I stick by my recommendation to make the max instances a really big number (like 10,000,000). I even have more reasons why this is good. Take an example where you have a two tier system: web and SOM on tier 1 and SOC on tier 2. This is usually the best configuration for production systems because it allows you scale out your SOC tier without taking the system down. In this case, if you set your max instances based on the number of cores on the system (the most popular calculations are 1xCores for file geodatabase data and 2.5xCores for enterprise geodatabase data) you would have to update every service because the number of cores has changed. So in this scenario you have to have an outage just to update the max instances.
If you can’t scale the system for cost reasons, you could set max instances for a service to keep the system from reaching capacity. But in this case you are avoiding the main problem and you are passing along poor performance to your users. I could see using max instances in this case as a stop gap measure until you have a chance to scale your system but once you scale up the system, make sure to set your max instances back to a big number.
It is important to understand that there are rarely any absolutes when it comes to optimizing your system. You always have to consider the landscape to make a good choice. I just hope this gives you some more information to make the best choice.

Wednesday, June 22, 2011

CSV files + is getting pretty cool. Presentations, built-in queries for use in mobile apps, creating editable layers, and configurable pop-ups are all awesome. But my new favorite thing is leveraging with the samples in the JavaScript API. The neat thing about some of these samples is you can completely configure them using their URL. For example, let’s say you want an interactive map of the tornadoes that just hit the US on 6/20. You could go to NOAA here: and see a nice list of tornadoes and a map. Unfortunately the map is not interactive so there is no way to tie an item from the list to a point in the map. I could also download a CSV file of the tornadoes by clicking the CSV link on the page. But then I just have a table of coordinates and values with no map. To solve this problem I go to the JavaScript samples, expand the samples, and select the CSV Data help topic. If you read this sample it tells you that it takes several arguments in the URL to configure the application. In our case, the NOAA CSV file is publicly accessible, so we can display those points by plugging that URL as an argument to the URL for this sample. We also need to download the CSV to look at the different field names to tell the sample app what column names stores the Latitude, Longitude, and primary Display name. The result is a URL that looks like this:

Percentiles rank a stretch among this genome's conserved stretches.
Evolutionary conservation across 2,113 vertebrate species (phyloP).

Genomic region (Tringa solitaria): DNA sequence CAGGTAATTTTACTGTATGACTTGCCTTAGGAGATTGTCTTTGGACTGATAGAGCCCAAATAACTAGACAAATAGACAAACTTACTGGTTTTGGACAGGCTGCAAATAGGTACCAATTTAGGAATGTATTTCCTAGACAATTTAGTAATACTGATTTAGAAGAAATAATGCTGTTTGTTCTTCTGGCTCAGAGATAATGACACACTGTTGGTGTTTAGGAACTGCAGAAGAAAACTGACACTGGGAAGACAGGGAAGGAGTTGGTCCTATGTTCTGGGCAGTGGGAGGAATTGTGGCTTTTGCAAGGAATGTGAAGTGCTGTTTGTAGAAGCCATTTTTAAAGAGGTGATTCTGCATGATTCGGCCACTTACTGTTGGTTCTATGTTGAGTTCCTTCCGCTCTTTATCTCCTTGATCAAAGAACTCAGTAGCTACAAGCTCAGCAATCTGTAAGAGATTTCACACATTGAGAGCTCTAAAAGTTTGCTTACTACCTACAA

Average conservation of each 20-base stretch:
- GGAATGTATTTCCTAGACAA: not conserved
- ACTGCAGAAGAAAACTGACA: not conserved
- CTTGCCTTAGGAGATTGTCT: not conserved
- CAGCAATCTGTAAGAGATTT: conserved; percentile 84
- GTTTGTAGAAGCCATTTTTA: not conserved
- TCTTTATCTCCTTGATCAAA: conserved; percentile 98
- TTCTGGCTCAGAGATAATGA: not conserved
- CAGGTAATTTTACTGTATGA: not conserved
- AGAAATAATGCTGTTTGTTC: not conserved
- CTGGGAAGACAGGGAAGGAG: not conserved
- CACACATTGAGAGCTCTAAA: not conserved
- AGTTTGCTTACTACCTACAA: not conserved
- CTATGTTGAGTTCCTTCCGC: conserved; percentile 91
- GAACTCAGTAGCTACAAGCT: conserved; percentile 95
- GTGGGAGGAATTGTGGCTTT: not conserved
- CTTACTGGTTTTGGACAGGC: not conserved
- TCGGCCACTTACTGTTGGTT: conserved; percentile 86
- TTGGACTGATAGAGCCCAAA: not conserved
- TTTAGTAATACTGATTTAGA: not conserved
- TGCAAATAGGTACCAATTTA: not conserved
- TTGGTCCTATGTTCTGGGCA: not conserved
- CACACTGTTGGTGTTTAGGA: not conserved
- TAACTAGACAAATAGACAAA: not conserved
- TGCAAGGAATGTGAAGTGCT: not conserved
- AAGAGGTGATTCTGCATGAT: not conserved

Notice, the first configuration setting is the webmap that these points are going to overlay. To display the same points on top of the current weather warnings web map you would use a URL like this:
So by simply changing a URL I can mashup and CSV file with Latitude and Longitude data on the web with any web map on all for free. Not bad.

Friday, May 6, 2011

Popups in are pretty cool and easy to create. Here is a map I just made for stream gauges and weather stations. It is a copy of the USGS map with popups enabled. Just click the points in the map to get more information.

View Larger Map

Thursday, April 28, 2011

IGIC Webinar - GIS In the cloud follow up

In my presentation today for IGIC I discussed three aspects of GIS in the cloud.
  • Using entirely to share maps
  • Using ArcGIS Online to make you more productive with ArcGIS Desktop
  • Building an ArcGIS Server system in the cloud using Amazon EC2
Below is supporting information in each of these three categories.

Using entirely to share maps
The web map that I created in the presentation is accessible here: documentation:

I didn’t even get into ArcGIS Explorer online and making presentations. That is an incredibly powerful concept. ArcGIS Explorer online has its own help pages available here:

These web maps that you create in can also be used in an iPhone or Windows Phone 7 as well.
Using ArcGIS Online to make you more productive with ArcGIS Desktop
Desktop documentation for working with ArcGIS online:

I showed downloading a layer package(Earthquake epicenters and Indiana Big Trees) from There is more information on layer packages here: